A couple of weeks before the end of term I received the results of the optional QCA tests which my class took at the end of May. I thought I was the last person to take too much notice of data produced by testing, but I actually found it really interesting analysing the results, and reflecting on my teaching through the year.
This year in my year group we had been asked to have a big push on writing, and the development of integrated ICT. As people following his blog will know, we also had the significant challenge of implementing our first hour of the day of child initiated learning. Now, inevitably when you have a big push on something, something else will slip. You simply cannot focus strongly on all areas of the curriculum, especially as an inexperienced NQT.
Reflecting on the year I would categorically said this area for slippage in my practice was in reading. I did not do guided reading groups or work with individual readers as much as I should have, and I was not as diligent in working on encouraging and supporting reading at home as I could have been. It simply wasn’t possible for me with all the other challenges I faced, and things I had to focus on. Improving this was my first target for next year.
What surprised me is that come the end of year tests, not only had the reading scores generally not suffered but many children had made significant progress, with quite a number of children progressing 4 sub levels in a year (for international readers this is twice the target progress)! This area was by far the best in terms of the three tests they took, and I was left surprised and confused by the fact my biggest success was in something I had been conscious of not doing well.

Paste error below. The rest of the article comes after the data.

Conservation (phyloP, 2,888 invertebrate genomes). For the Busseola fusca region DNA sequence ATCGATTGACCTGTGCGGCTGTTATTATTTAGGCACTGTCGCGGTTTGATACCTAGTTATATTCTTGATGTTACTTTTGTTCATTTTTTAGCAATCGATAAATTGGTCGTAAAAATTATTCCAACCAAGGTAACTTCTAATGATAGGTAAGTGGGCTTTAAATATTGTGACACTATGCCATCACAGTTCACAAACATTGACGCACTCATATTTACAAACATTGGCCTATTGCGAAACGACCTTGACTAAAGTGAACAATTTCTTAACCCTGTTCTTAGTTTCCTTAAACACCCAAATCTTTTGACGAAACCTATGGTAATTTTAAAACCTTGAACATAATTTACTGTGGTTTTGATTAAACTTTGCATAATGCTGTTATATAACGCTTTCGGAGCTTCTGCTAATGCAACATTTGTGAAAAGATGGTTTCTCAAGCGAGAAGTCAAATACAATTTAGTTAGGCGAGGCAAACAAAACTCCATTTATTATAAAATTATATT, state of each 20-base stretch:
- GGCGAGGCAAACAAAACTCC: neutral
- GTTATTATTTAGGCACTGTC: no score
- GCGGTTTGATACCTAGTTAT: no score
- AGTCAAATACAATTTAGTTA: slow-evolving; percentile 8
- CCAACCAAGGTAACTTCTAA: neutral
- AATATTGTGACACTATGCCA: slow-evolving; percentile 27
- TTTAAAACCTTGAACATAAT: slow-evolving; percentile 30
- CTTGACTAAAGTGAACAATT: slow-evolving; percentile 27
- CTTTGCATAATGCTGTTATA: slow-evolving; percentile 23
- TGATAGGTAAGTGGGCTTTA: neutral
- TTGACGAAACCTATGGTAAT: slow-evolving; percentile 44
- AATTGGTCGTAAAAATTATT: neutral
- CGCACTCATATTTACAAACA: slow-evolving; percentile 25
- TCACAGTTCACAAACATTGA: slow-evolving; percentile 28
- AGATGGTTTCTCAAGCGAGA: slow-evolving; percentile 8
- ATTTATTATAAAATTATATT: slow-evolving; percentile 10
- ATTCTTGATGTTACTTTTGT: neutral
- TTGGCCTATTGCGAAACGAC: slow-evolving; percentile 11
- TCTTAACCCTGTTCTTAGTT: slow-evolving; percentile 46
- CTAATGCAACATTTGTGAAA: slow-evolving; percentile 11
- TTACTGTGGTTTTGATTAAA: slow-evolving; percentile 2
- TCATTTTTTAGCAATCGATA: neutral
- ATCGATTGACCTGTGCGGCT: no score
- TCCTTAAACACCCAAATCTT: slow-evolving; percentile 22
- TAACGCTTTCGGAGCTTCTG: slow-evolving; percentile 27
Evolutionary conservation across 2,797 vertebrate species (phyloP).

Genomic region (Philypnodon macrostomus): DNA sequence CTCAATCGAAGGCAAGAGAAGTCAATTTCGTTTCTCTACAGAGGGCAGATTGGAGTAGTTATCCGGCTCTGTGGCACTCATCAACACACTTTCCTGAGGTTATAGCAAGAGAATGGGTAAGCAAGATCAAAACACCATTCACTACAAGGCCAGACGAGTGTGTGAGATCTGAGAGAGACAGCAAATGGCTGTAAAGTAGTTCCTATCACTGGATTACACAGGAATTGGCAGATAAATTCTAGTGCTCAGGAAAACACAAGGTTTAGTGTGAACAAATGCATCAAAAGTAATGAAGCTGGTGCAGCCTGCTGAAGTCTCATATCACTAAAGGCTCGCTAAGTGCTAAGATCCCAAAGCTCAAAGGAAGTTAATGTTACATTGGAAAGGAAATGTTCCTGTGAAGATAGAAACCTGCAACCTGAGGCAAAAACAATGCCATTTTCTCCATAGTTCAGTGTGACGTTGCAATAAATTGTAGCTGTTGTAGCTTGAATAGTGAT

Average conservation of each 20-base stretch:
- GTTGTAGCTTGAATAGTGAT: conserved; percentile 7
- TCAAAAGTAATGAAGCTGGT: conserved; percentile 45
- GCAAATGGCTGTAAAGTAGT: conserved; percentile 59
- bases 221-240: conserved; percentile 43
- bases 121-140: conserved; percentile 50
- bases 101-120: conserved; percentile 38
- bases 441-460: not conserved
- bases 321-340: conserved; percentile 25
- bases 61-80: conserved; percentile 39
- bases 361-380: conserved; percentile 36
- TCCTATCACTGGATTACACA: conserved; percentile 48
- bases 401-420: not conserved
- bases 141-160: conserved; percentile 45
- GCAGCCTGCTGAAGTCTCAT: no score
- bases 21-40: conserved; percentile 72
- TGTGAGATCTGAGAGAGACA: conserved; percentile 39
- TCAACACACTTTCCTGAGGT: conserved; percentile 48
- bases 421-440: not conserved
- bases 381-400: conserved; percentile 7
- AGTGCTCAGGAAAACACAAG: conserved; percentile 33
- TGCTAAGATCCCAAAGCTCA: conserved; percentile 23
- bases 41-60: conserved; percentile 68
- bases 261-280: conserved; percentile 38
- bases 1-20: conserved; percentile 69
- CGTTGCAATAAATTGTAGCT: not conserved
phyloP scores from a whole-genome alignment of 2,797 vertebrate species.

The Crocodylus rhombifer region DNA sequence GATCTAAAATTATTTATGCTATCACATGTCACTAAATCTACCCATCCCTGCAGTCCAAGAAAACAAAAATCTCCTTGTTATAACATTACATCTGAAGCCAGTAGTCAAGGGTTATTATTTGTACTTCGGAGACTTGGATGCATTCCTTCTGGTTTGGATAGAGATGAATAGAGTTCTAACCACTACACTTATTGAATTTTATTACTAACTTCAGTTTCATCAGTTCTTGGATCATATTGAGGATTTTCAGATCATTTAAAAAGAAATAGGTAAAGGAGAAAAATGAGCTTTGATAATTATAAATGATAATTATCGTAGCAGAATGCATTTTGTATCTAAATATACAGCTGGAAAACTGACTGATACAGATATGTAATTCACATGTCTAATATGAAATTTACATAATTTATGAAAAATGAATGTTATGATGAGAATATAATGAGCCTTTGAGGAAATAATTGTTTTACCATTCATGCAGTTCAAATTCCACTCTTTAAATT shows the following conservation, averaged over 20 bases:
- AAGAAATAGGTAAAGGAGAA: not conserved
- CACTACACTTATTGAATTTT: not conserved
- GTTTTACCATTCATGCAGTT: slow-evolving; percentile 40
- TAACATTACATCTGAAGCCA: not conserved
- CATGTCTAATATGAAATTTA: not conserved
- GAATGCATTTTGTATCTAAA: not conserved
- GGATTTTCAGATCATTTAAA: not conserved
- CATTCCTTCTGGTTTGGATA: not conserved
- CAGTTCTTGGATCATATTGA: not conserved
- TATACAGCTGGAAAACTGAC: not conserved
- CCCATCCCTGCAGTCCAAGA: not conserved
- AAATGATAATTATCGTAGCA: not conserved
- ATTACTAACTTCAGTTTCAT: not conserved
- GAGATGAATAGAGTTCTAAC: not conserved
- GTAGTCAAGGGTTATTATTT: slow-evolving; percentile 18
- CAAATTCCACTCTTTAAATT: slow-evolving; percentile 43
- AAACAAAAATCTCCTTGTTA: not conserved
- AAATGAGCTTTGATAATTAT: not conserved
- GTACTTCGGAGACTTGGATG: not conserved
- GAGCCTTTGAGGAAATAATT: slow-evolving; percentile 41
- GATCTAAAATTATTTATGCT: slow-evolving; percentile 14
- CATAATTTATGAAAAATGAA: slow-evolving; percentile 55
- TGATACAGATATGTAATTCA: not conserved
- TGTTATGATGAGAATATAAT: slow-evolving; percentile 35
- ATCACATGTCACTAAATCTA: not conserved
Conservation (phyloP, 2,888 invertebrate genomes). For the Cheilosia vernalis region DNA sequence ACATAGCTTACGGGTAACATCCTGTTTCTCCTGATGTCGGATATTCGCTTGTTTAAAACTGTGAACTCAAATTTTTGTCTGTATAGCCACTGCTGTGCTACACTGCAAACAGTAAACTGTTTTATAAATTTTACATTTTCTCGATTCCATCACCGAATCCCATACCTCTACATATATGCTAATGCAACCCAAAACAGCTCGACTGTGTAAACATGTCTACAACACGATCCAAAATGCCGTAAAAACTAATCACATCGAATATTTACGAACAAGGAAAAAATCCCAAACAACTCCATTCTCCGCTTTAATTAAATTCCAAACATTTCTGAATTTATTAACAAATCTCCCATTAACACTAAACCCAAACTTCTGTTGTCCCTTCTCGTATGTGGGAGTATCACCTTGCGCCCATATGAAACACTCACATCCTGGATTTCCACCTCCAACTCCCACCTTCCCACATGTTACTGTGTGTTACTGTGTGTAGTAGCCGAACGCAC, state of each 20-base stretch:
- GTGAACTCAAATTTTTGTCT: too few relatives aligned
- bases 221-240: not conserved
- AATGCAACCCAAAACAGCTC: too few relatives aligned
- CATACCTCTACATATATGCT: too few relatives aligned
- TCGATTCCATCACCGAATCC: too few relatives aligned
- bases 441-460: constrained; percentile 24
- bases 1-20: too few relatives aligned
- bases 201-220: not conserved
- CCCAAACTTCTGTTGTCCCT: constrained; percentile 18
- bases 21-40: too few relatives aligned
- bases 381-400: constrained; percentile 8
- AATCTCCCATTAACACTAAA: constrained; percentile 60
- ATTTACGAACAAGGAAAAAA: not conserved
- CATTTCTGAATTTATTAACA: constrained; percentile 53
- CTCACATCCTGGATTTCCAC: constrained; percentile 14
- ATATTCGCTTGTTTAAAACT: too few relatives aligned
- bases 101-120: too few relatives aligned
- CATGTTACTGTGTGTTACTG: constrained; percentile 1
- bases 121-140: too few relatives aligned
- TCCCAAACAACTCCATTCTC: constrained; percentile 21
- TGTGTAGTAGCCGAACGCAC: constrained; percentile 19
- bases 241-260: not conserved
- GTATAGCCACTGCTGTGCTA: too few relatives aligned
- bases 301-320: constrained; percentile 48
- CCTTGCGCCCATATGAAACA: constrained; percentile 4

After some thinking on this I discussed it with my ever-wise colleague Rachel Aver. Her reaction: not the least bit surprised! She said it was obvious from the way I question children that I would get good results in reading, as I am asking them to infer and make conceptual links all the time. It doesn’t matter that I don’t sit there and read a book with them (at least in terms of the test results- it matters hugely in other ways), because all the little conversations I naturally have as part of my teaching support these skills. Thinking about it objectively she is right, but this raises some interesting implications for me.
Perhaps if I want to improve my practice in other areas what I need to do is not radically overhaul my planning, or structure tasks completely differently. Perhaps what I need to do is work on those little interactions and make sure that I am approaching conversations with a view to the type of thinking that needs to take place for pupils to succeed in all the key areas. Tom Barrett made an interesting point on this when be wrote of the transition to being an infant teacher when he described how every opportunity for learning must be seized, even counting out equipment when completing organisational tasks. I think this is in many ways true further up the school too. It appears that my natural inclination to deeply question children on comprehension that has made more difference to assessment data than all the ‘big strategies’ I have implemented.
The challenge then, is how to implement these ‘little things’ outside of what I do naturally, in order to drive up standards. This is something I need to think hard about, how might I consciously develop those interactions that drive forward other areas like Maths? Deciding on strategies for me to develop it is going to take some reflection…